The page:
Gotham Sends Up Bat Signal on Safeco/Liberty Deal

Concerns run deeper than the name of the Mariners’ playground.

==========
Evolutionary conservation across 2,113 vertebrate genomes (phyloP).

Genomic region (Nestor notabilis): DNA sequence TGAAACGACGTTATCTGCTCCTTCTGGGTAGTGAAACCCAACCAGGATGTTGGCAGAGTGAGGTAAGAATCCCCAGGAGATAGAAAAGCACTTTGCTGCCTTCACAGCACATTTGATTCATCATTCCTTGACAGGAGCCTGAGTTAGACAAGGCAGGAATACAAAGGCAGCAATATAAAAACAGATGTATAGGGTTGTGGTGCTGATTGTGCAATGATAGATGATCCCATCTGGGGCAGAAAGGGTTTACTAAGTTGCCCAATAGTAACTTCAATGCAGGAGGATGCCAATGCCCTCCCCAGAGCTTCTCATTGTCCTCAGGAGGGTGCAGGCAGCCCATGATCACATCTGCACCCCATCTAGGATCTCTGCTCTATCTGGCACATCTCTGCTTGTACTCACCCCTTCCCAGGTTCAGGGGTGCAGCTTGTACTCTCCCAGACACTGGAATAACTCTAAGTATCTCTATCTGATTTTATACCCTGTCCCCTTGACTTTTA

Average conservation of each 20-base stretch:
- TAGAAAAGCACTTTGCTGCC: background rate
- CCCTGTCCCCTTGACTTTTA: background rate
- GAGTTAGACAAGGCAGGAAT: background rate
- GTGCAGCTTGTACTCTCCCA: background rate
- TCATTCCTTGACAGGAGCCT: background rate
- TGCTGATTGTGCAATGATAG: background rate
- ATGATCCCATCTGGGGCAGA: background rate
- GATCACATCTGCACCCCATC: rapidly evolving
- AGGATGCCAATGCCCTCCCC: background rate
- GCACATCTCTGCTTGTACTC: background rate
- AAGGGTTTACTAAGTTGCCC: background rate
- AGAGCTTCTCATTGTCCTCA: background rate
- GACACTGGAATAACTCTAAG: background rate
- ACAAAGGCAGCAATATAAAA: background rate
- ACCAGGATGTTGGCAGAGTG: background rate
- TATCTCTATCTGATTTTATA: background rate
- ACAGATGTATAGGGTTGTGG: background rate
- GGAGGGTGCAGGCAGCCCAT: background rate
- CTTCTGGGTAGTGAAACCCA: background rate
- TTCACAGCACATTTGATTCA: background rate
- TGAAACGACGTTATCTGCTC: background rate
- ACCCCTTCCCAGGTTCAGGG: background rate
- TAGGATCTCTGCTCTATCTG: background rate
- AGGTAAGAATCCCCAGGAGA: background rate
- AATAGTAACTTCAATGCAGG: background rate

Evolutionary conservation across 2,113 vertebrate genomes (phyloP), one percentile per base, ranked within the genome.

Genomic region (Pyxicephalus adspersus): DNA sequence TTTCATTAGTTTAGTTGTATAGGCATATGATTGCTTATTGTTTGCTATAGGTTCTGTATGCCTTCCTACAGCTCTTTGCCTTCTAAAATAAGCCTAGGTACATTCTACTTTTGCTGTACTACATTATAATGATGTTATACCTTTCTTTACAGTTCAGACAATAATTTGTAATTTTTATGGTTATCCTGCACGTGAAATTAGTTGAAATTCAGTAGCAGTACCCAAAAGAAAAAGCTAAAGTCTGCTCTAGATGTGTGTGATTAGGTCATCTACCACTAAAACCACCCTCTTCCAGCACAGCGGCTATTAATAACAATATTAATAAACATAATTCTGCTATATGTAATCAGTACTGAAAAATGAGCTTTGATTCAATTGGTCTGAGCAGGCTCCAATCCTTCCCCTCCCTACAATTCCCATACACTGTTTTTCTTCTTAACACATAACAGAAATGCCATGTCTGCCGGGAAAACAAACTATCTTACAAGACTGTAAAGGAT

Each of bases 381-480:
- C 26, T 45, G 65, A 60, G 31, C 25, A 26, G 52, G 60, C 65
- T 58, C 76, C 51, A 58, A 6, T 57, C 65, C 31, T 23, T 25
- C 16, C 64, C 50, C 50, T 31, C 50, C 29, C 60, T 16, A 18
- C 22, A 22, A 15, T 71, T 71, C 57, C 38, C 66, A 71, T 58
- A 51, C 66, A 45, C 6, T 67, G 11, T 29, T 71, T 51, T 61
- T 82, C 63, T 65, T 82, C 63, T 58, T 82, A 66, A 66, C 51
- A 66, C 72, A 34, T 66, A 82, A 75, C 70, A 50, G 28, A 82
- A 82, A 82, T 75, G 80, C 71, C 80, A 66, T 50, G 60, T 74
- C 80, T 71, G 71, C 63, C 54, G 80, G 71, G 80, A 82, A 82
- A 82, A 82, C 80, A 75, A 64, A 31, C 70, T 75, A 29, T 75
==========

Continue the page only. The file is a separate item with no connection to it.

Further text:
When the sale of Safeco to Liberty Mutual was announced last April, investors and Wall Street rejoiced. The local insurance giant was going for $68.25 a share—about 50 percent higher than the recent average stock price—which promised to be a financial windfall. The only initial complaints about the transaction came from devout Mariner fans concerned that Safeco Field would soon be known as Liberty Mutual Park (not gonna happen, says M's spokesperson Rebecca Hale). But not every bean counter was happy to see Safeco get gobbled up by the Boston-based company: A mysterious partnership called Gotham Investors is suing both companies and the Safeco Board of Directors—which includes former Governor Gary Locke—claiming the sales pitch to investors was a fraud and stockholders are getting shorted. Gotham Investors' complaint, filed in King County Superior Court on June 2, is largely based on the fact that the sales price is barely higher than when the stock was trading around $67 a share in April 2007. The group argues that even though the stock was trading far lower in the weeks before the sale, it was on its way back up—and Safeco should have fetched a higher price. "We believe the action to be completely without merit and we intend to oppose it," says Safeco spokesperson Jennifer Morgan. Analyst Jim Ryan, who tracks the insurance industry for Chicago-based firm Morningstar, says most astute observers think it's a great deal. Hence, the suit surprised him. "Who's gonna turn down getting $68 for stock that was selling at $45?" he wonders. The "who," however, remains the real mystery of the suit. Ryan's never heard of Gotham Investors, and they aren't listed among Safeco's major shareholders. Clifford Cantor, a Sammamish attorney providing local representation to the plaintiffs, won't say anything except that it's a "general partnership." He refers all additional questions to a New York lawyer, who didn't respond to calls or e-mails. Responses in court by the defendants note that at no point has the plaintiff even identified what state it's based in. The lack of identity behind the elusive Gotham Investors was one argument used by attorneys for Liberty Mutual to get the case kicked into federal court. Cantor says he's trying to get the case pulled back to the county level. But regardless of who they are, Ryan doesn't think the mysterious David has any shot unhinging a Goliath of a deal that most investors have praised.

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